Have you ever encountered a difficult customer that you weren’t able to satisfy no matter what you did to try and appease them? One of my clients had a large number of these customers. It seemed that frequently when he got a job completed he was stuck waiting for payment due to the unrealistic demands these customers had. He wanted to know what he was doing to attract these customers, how he could avoid it, and possibly determine how he could identify them before he began doing business with them.
Can you build a system to identify difficult clients he asked? The answer is yes, if you are prepared to use some psychology and are willing to invest the time in disqualifying your prospective customers
Jacques Werth is a professional sales trainer who has authored a book and a website on what he calls High Probability Selling[highprobsell.com]. Just before I started doing coaching full time I went through his long distance training classes. The intention of his program is to teach you how to sell by identifying only high probable prospects, reducing the stress that cold calling usually involves. While the prospecting process is valuable the conversion process where teaches you how to eliminate prospects who are likely to be your “worst” customer is invaluable.
If you’ve studied psychology you may know some of the methods for identifying conflict behavior. Usually at the first counseling session a psychiatrist will ask questions of the patient to determine whether or not they have an unresolved conflict. The intention is to uncover this so they can begin helping the patient put this to rest since it is usually the source of their challenges.
For a business, identifying prospects that have an unresolved conflict is the first order of business in order to eliminate those prospects that upon becoming customers become your worst nightmare.
To identify this type of behavior requires a methodology of questioning that moves the prospect back to their childhood, somewhere between 4-9 years of age where you ask specific questions regarding their relationships with their father, mother and/or siblings. In doing so you unravel how they responded to and resolved conflicts. When you discover a conflict that hasn’t been completely resolved, meaning the prospect still has animosity toward their relative you have successfully identified someone you shouldn’t be doing business with.
Why? Because prospects who have unresolved conflicts are doing what? They are trying to resolve them with whomever they come in conflict with. That’s why they are so difficult to deal with. They can not resolve the conflict with anyone but the person they had it with originally yet they constantly try to do so with whomever they are dealing with. They are contrarians, and almost any act will cause them to respond oppositely since they want to prove they are right and you [person they are still conflicted with] are wrong.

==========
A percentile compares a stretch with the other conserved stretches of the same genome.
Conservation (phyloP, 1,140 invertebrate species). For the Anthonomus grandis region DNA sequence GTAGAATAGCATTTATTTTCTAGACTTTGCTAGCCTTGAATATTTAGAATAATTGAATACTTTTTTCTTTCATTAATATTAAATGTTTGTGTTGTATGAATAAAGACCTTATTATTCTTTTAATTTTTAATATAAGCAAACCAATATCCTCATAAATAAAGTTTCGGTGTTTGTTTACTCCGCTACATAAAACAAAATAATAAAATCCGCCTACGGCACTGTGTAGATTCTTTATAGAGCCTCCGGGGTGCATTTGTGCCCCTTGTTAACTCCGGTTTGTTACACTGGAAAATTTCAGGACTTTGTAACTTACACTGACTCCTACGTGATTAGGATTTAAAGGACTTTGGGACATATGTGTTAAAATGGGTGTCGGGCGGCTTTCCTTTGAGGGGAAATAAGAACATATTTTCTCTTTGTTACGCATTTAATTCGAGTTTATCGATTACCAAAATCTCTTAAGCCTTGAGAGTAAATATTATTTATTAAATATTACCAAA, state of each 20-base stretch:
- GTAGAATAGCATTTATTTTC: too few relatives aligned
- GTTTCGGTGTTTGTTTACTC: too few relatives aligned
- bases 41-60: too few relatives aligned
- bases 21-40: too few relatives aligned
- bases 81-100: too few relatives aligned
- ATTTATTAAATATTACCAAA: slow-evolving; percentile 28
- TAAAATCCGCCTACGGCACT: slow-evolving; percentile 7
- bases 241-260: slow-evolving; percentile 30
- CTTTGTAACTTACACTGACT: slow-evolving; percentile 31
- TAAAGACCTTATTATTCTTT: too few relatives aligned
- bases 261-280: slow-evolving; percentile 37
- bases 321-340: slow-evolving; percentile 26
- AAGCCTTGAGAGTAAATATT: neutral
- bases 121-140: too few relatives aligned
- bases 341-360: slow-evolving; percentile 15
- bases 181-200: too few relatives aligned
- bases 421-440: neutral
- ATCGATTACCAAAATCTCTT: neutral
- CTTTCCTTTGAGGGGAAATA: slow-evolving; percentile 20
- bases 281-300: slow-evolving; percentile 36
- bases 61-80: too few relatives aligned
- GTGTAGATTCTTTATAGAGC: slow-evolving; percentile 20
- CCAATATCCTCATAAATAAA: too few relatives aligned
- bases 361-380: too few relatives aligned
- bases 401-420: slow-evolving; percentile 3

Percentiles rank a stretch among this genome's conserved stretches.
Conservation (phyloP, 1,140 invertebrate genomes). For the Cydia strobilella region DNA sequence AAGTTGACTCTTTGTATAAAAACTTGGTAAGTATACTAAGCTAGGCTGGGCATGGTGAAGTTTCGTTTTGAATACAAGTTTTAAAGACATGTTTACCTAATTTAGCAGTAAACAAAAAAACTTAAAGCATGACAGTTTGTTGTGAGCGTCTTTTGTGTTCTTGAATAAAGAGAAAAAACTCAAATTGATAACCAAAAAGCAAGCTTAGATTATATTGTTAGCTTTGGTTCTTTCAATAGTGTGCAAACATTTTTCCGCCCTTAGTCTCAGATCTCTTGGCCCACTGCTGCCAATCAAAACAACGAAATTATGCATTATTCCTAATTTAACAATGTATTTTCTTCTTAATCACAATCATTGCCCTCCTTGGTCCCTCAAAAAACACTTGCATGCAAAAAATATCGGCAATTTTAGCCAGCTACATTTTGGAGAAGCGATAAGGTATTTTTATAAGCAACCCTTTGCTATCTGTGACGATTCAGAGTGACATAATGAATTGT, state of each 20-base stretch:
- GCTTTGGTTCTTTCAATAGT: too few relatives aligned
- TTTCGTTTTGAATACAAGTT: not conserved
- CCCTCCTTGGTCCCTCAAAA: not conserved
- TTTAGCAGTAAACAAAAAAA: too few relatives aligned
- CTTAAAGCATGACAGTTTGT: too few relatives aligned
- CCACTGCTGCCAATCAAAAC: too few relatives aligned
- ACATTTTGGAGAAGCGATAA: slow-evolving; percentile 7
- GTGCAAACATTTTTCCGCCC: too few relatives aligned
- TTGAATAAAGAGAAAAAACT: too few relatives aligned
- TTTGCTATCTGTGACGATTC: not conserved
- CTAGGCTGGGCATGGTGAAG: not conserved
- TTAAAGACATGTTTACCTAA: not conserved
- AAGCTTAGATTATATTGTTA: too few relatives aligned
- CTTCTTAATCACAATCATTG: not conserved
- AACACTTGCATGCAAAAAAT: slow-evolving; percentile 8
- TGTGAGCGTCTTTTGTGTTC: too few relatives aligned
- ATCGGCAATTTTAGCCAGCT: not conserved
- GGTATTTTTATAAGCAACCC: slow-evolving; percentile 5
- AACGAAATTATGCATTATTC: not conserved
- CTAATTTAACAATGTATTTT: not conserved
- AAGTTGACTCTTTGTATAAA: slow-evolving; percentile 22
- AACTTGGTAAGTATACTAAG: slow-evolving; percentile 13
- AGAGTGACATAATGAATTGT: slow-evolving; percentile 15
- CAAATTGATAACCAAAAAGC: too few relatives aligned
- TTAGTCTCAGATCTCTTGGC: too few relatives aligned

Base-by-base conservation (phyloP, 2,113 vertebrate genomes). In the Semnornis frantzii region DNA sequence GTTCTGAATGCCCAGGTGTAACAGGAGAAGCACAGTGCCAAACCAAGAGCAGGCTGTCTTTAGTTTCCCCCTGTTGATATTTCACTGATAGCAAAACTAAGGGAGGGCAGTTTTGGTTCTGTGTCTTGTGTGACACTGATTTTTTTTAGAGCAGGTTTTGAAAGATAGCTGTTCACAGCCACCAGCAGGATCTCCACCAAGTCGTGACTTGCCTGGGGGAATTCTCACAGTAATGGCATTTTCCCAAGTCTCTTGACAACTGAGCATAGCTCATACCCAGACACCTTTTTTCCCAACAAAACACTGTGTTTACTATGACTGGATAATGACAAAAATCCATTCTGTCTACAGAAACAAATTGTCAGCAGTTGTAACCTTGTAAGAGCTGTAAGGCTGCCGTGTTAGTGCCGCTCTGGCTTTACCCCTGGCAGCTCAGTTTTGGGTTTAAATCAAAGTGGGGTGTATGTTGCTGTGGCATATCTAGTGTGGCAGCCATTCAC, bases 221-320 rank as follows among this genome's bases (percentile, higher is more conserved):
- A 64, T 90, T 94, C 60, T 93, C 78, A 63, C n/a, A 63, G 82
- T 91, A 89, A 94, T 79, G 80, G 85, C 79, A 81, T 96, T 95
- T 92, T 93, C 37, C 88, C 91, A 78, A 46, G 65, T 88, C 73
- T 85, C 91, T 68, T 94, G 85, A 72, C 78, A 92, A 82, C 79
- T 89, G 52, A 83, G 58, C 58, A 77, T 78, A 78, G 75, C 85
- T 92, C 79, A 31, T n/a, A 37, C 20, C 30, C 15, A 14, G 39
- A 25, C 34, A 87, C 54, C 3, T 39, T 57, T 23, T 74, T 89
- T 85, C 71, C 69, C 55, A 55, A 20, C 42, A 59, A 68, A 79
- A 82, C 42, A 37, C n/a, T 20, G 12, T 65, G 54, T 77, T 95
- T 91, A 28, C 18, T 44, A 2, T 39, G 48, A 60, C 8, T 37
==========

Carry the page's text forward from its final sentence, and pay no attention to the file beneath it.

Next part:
The process for identifying this behavior takes about 10-15 minutes or longer depending on your experience, and Jacques calls this the Trust and Respect Process. It’s interesting since if you do a quick survey of clients you had your most success with you will find that they rank the highest on a scale when judging them on how much you trust and respected them, and vice versa.
I recall starting to do business with a landscaping business. The business owner had an unresolved conflict with his mother, frankly it was pretty nasty they way he spoke about her and how they dealt with each other. He was angry at her for not helping him out more in his business and this had apparently been spawned since early childhood. While I followed my process for identifying this behavior, at the time I must have felt I needed the business more than I needed to trust my instincts.
About 3 months into our relationship he no longer wanted to be a client, and frankly I no longer wanted him. I discovered he was constantly having conflicts with employees, his fiancé, his vendors and customers. I’ve discovered he has since went out of business, and started a new company.
Had I trusted the “Trust & Respect” Process I could have avoided a lot of conflict, personal challenges and spent my time working with more productive customers. In fact if you own a business and run into a prospect like this one of the best things you can do is recommend them to a competitor of yours you don’t like. Your competitor will have nothing but problems, tying up valuable resources and making everyone in their businesses miserable until they can somehow extradite themselves for working with this customer.
You can discover which customers are good and which will cause you challenges with a little time and the right process. Sometimes when we are in business we unknowingly decide to cheat our customers. Doesn’t sound possible? There is a term called bad profits which Fred Reichheld discusses in his book The Ultimate Question. I’ll discuss that in my next blog and alert you to a practice that many large companies do, which costs them a great deal in customer loyalty and growth for the business.